Spotlight Interview: University Hospital Hamburg-Eppendorf

Professor Stephan Willems, Director of Clinical Electrophysiology at the University Heart Center, and Daniel Steven, MD, University Heart Center at the University Hospital Hamburg-Eppendorf, Hamburg, Germany
Professor Stephan Willems, Director of Clinical Electrophysiology at the University Heart Center, and Daniel Steven, MD, University Heart Center at the University Hospital Hamburg-Eppendorf, Hamburg, Germany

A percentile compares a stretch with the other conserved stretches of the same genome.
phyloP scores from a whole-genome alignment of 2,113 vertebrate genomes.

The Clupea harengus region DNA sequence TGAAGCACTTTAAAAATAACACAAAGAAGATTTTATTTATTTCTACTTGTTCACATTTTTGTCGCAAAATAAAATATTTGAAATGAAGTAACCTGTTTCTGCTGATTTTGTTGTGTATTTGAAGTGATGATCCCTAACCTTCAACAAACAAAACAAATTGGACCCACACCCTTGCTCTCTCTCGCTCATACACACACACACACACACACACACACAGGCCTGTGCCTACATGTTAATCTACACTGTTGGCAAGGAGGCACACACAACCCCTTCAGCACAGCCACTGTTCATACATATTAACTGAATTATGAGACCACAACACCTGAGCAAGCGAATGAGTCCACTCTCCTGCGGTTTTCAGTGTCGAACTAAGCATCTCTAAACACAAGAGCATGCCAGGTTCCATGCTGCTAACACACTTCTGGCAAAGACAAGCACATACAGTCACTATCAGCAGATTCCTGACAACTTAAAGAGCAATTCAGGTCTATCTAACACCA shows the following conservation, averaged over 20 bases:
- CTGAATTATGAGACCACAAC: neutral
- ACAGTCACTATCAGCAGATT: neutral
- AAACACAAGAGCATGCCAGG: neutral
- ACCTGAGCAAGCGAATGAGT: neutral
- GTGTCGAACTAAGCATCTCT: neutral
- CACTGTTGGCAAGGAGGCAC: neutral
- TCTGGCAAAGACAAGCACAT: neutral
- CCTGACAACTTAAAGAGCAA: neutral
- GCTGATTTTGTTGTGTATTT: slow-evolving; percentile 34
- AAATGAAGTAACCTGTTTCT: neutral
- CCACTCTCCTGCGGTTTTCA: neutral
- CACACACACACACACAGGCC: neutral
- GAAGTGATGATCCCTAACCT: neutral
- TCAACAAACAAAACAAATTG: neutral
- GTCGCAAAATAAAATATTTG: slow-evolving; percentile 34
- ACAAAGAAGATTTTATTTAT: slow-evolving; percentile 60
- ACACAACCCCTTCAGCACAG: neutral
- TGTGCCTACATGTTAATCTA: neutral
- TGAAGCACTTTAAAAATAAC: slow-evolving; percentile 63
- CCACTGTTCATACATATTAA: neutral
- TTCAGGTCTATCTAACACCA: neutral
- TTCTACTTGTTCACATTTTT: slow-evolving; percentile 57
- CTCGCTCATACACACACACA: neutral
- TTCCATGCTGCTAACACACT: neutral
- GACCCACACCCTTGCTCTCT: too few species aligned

The hospital is part of the larger University Medical Center, which is the largest among Hamburg s hospitals with approximately 1,400 hospital beds. The medical center treats approximately 50,000 inpatients annually and approximately 250,000 outpatients as well as 50,000 emergency patients. Following is a look at the University Heart Center at the University Hospital Hamburg-Eppendorf. Professor Stephan Willems and Dr. Daniel Steven discuss with us the inner workings of clinical electrophysiology and the latest advancements in medical technology that enable them to provide their patients with the utmost in care and accuracy during complex cardiac procedures. What is the size of your EP lab facility and number of staff members? What is the mix of credentials at your lab? We currently have two dedicated EP labs; they are used only for interventional EP studies. Currently there are six physicians and eight nurses working in the two labs. When was the EP lab started at your institution? The first EP studies were started back in the 1980s. The number and variety of ablation procedures are still increasing. What types of procedures are performed at your facility? Approximately how many are performed each week? In our lab, we treat all arrhythmias. Atrial fibrillation (AF) is the dominant tachycardia treated in our facility. Of the 1,000 ablation procedures that we performed in 2007, approximately 530 of these were for AF; the other 500 procedures consisted of ventricular tachycardia (VT) and other SVT ablations. We reserve one day a week for ablation of complex arrhythmias such as VT or ablation procedures in children. In addition to the high volume of AF procedures we perform, we are seeing an increase in VTs in our lab. What is the primary goal of your program (AF ablations, lead extractions, BiVs, etc.)? Our primary goal is the ablation of complex atrial and ventricular tachycardias. As a part of the University Heart Center, we also perform device implantations. Is the EP lab separate from the cath lab? How long has this been? Are employees cross-trained? We now have two labs dedicated for EP procedures. This is extremely important for a university, as we train cardiologists in all areas of electrophysiology. In fact, we recently opened the second EP lab in mid-2007 to meet our training demands as well as our patient needs. The physicians working in the EP lab are trained to work in the cath lab, but are primarily focused on EP procedures. Five of our nurses are also trained to assist in the cath lab. Both EP labs are equipped to perform hemodynamic procedures. What new equipment, devices and/or products have been introduced at your lab lately? How has this changed the way you perform those procedures? We were the first institution in Germany to receive Hansen Medical s Sensei Robotic Catheter System. This was also the first European installation of the product outside of pre-market evaluation. We also have the NavX 7.0 software for the EnSite system. For VT ablation we use the EnSite Array, as we found that no other technology provides such detailed information on electrical activity. The three-dimensional mapping systems have significantly improved our performance, especially for VT procedures. So far, we have performed more than 50 procedures with the Sensei Robotic Catheter System for complex atrial arrhythmias. The most significant difference we have observed is the stable catheter position inside the atria, which makes it possible to draw accurate lines in both the left and right atrium. Who handles your procedure scheduling? Do you use particular software? Claudia Mehl is our assistant who handles all patient scheduling. She manages requests from practitioners as well as any direct patient requests. Have you developed a referral base? Relationships to referral practitioners are very important to us. Despite our workload, we personally try to keep in touch with the referring physicians in order to make sure that the treatment in our institution meets their expectations. What measures has your EP lab implemented in order to cut or contain costs? We have learned how to perform procedures with a minimal amount of equipment. We also have the capability to used re-sterilized catheters. Does your EP lab compete for patients? Has your institution formed an alliance with others in the area? Due to a high number of AF ablation candidates, there is no competition regarding patient acquisition between the two EP centers in Hamburg. In addition, we have alliances with the surrounding heart centers and cardiologists. What procedures do you perform on an outpatient basis? All EP studies are performed on an in-hospital basis. How does your lab handle call time for staff members? How often is each staff member on call? How frequently do they have to come in, on average? Is there a particular mix of credentials needed for each call team? Due to a relatively high number of colleagues participating in the call rotation, our staff usually is on call a total of one or two nights per month. In addition, staff do not work in the hospital the day after being on call. Approximately what percentage of your ablation procedures are done with cryo? What percentage is done with radiofrequency (RF)? We do not use cryo at all. All of our patients are treated with RF for AFL, and for AF we use irrigated RF ablation. Do you perform only adult EP procedures or do you also do pediatric cases? Is there cross training for pediatric cases? We perform approximately 30 pediatric cases a year in our labs and have a very close relationship with our pediatric EP colleagues. Do your nurses/techs participate in the follow up of pacemakers and ICDs? If so, how many device visits per week do they handle? Do you use any particular software for follow up? How many of your ICD/pacemaker patients require a doctor for their visits? Our staff is trained to do routine follow up, and in approximately 20 percent of the cases, a physician is needed for the routine follow up. The software is provided by the pacemaker companies. What trends do you see emerging in the practice of electrophysiology? How is your lab preparing for these future changes? We believe that AF and VT ablation will be the major issues in upcoming years. Thus, we try to keep in touch with other EP centers to follow and develop new ablation strategies. Is your EP lab currently involved in any clinical research studies or special projects? Which ones? Our lab is primarily involved in small multi-center or single-center studies. One of the larger studies we participate in is the German AF network. Describe your city or general regional area. In terms of EP, there is a special situation in Hamburg because two of the biggest EP groups are located here. Otherwise, Hamburg is known as one of the world s most beautiful cities! Please tell our readers what you consider unique or innovative about your EP lab and staff. We profit from a unique atmosphere in our EP lab in terms of clinical and scientific challenges, as well as personal contact with our patients. We are also open to new, innovative techniques and we stay in a close contact with other EP institutions worldwide.